Tumult In Crimea Has Some Fearing A Cold War Redux Russia's annexation of Crimea has troubled its relations with the U.S. As Russia and the U.S. begin to trade sanctions in retaliation, analysts wonder if this spells a renewal of Cold War rivalry.

Tumult In Crimea Has Some Fearing A Cold War Redux

Tumult In Crimea Has Some Fearing A Cold War Redux

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Russia's annexation of Crimea has troubled its relations with the U.S. As Russia and the U.S. begin to trade sanctions in retaliation, analysts wonder if this spells a renewal of Cold War rivalry.


Russia's move to annex Crimea has put U.S.-Russian relations once again spiraling downward. The Obama administration is expanding the number of Russian officials on a sanctions blacklist. Russia is promising to respond in kind. The U.S. has gone through many turbulent moments with the Kremlin since the Cold War. Each time, there's a been a rapprochement. But it's increasingly clear that the Russian president's reading of recent history is very different than the one in Washington. Here's NPR's Michele Kelemen.

MICHELE KELEMEN, BYLINE: One of America's leading foreign policy thinkers, former national security adviser Zbigniew Brzezinski, was struck by Vladimir Putin's Kremlin speech in which the Russian leader laid out a long list of post-Cold War grievances.

ZBIGNIEW BRZEZINSKI: That speech is remarkably belligerent, angry and triumphant, at the same time.

KELEMEN: And he says it had echoes of Adolf Hitler.

BRZEZINSKI: Crimea is very much like Anschluss, Austria. Remember that? Hitler walked in and said, these people are Germans, really - even though they had a separate history for hundreds and hundreds of years - and proclaimed a triumph. The next year, he moved on Czechoslovakia.

KELEMEN: Brzezinski, now at the Center for Strategic and International Studies, doesn't anticipate another World War or even, necessarily, a new Cold War. In fact, he's been advocating a dual approach with Russia - to stand up to military aggression, but also talk to Russia about how to stabilize Ukraine in a way that links the former Soviet Republic both to the east and to the west.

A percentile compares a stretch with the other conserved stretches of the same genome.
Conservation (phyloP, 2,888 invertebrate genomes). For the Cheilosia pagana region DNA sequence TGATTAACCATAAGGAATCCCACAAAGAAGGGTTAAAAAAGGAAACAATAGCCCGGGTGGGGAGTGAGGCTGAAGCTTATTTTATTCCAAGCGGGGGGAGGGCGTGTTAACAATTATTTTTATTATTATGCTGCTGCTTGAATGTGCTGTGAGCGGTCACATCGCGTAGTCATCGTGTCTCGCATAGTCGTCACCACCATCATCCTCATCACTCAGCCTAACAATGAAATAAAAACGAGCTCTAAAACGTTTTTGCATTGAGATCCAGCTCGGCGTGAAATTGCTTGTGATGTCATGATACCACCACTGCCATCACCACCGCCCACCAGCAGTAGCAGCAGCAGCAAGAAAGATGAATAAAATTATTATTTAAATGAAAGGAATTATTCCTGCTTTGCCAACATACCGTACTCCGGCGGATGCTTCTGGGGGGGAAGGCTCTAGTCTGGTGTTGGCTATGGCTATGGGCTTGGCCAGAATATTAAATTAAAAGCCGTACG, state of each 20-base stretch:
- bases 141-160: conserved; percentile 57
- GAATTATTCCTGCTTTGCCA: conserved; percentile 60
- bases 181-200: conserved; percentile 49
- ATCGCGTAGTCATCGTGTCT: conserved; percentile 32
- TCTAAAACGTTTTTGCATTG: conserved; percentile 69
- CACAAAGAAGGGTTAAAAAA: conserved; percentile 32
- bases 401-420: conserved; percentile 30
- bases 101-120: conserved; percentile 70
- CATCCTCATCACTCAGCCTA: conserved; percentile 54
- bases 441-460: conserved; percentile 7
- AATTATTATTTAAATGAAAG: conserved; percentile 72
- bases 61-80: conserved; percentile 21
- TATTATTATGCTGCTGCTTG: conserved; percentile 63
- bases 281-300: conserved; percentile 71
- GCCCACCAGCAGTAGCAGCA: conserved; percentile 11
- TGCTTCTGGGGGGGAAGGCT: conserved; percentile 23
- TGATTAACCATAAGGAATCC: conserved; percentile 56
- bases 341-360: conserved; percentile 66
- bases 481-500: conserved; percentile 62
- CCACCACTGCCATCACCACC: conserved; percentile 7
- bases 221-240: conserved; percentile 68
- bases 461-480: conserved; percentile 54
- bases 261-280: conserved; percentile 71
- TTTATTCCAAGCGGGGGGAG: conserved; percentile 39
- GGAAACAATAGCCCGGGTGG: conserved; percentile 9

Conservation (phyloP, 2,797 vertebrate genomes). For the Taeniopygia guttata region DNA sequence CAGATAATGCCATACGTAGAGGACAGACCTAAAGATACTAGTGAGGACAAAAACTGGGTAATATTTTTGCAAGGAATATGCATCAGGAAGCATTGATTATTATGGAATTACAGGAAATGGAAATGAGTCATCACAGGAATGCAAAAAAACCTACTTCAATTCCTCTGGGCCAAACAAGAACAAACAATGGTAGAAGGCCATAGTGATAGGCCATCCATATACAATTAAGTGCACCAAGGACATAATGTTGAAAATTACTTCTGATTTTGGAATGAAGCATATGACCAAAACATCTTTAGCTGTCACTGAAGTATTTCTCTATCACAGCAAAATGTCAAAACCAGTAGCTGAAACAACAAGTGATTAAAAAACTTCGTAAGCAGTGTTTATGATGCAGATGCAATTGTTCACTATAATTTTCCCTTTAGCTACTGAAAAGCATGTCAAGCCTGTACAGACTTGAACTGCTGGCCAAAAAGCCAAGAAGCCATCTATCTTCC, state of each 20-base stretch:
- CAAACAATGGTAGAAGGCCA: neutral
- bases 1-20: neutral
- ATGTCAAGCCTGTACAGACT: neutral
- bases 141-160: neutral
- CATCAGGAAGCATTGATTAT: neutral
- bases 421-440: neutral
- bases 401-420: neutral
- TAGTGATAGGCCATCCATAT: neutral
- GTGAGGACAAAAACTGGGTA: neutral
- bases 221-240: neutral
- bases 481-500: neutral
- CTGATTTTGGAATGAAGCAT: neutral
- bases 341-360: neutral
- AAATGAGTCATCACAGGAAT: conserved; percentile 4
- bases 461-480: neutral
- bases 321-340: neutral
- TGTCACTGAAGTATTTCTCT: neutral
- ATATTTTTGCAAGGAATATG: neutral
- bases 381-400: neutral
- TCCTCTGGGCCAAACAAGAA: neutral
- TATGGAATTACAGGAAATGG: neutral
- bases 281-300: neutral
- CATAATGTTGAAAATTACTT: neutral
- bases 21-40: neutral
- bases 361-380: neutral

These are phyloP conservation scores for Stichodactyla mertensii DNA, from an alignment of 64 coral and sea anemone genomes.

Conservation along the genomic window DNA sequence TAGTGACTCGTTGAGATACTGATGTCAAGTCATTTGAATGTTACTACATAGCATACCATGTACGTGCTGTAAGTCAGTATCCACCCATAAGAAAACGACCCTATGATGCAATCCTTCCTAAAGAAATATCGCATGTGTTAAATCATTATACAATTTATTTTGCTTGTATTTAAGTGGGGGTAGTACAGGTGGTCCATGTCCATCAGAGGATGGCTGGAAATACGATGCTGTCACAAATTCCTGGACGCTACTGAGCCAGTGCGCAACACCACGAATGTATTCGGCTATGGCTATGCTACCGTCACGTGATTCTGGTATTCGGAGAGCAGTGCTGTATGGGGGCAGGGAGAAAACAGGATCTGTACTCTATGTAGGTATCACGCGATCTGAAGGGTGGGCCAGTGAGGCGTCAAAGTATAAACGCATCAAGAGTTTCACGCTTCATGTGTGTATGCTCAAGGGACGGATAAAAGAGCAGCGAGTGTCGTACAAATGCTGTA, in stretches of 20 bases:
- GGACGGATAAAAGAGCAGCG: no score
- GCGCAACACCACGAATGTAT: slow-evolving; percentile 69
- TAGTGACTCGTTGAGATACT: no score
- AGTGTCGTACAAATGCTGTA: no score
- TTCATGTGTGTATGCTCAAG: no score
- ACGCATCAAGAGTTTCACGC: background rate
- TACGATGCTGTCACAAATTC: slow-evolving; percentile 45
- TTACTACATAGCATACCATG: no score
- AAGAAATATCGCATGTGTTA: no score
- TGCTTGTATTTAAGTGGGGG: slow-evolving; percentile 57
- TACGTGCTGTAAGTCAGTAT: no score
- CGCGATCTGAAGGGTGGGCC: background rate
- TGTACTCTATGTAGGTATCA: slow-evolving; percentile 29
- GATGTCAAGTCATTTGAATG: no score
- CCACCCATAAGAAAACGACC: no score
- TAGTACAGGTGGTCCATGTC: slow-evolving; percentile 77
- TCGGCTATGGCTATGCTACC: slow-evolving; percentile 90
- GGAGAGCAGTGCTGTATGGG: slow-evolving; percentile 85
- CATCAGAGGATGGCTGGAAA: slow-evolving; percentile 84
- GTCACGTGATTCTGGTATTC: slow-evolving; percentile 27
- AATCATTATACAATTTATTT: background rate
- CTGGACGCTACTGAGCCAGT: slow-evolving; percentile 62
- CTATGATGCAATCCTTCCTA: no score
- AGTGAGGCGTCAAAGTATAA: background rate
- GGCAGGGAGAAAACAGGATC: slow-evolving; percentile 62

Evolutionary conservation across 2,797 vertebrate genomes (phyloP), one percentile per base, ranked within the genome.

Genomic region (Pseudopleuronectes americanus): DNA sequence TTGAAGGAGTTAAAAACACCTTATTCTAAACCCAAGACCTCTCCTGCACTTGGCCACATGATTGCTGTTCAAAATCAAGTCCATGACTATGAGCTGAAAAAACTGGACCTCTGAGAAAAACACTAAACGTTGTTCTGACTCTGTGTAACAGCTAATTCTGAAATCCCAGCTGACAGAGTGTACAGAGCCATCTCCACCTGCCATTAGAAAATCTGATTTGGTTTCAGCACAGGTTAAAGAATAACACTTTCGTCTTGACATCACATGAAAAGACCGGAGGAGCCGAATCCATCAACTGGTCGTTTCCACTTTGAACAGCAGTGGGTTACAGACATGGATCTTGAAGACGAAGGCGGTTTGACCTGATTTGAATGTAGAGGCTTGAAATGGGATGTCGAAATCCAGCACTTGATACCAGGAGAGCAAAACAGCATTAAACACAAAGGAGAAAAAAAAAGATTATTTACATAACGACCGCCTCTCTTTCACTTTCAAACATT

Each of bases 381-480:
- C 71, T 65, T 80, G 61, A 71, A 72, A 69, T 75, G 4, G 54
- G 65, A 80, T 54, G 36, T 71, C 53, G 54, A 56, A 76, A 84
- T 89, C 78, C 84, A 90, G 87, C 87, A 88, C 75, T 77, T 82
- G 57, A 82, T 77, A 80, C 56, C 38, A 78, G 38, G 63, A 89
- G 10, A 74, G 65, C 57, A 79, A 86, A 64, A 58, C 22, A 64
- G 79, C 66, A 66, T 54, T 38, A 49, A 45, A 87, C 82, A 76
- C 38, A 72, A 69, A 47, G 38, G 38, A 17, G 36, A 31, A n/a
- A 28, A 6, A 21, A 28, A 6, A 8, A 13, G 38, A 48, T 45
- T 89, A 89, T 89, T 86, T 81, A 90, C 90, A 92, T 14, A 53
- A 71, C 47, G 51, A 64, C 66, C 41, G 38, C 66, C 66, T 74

BRZEZINSKI: Make it clear that there's a choice, and that we're willing to cooperate with Russia in regards to Ukraine and assuring Ukraine's freedom of choice in terms of its cultural, political orientation. But at the same time, I think such as that if there is violence - Russian-initiated violence against Ukraine - we just cannot sit in our hands and weep.

KELEMEN: This week, Vice President Joe Biden visited Poland and Lithuania, to try to shore up nervous NATO allies. He says Russia is isolating itself by its actions in Crimea.

VICE PRESIDENT JOE BIDEN: As long as Russia continues on this dark path, they will face increasing political and economic isolation.

KELEMEN: For years, the U.S. has tried to get Russia to be more integrated into the international community - for instance, helping it join the World Trade Organization in 2012. But Fiona Hill, of the Brookings Institution, says Putin made clear this week he's more interested in carving out a sphere of influence than integrating Russia into Europe.

FIONA HILL: He's operating in a very different framework from us, and different from what people have been assuming. All the way along, there's been this kind of sense that Russia was moving in a different direction. And what Vladimir Putin is saying - that Russia's present is shaped by its past, by this perception of the past - I mean, really, he has put Russia back, but he isn't putting Russia in a place that leads it forward. And now, we've got to figure out, you know, where do we go from here in this relationship?

KELEMEN: The West has tried ignoring Russia, and attempts to reset relations haven't worked. Hill says it's time now to play the long game, shoring up NATO defenses and not letting Putin exploit divisions in Europe.

HILL: We're going to have to basically go back to the drawing board here and think about, well, how do we deal with a Russia that isn't, in fact, looking forward but is constantly looking back?

KELEMEN: A former State Department policy planning staffer who worked on Russia, Samuel Charap, of the International Institute for Strategic Studies, says it will be a long time before the U.S. and Russia can return to a productive relationship.

SAMUEL CHARAP: Russia's great capacity to affect U.S. global interests is not in necessarily what it is doing to cooperate with us, but what it can do to undermine U.S. objectives. When feeling petulant, Russia plays the spoiler very effectively.

KELEMEN: So far, it's been business as usual for Russian diplomats working on Iran, but Moscow is signaling that could soon change. Michele Keleman, NPR News, Washington.

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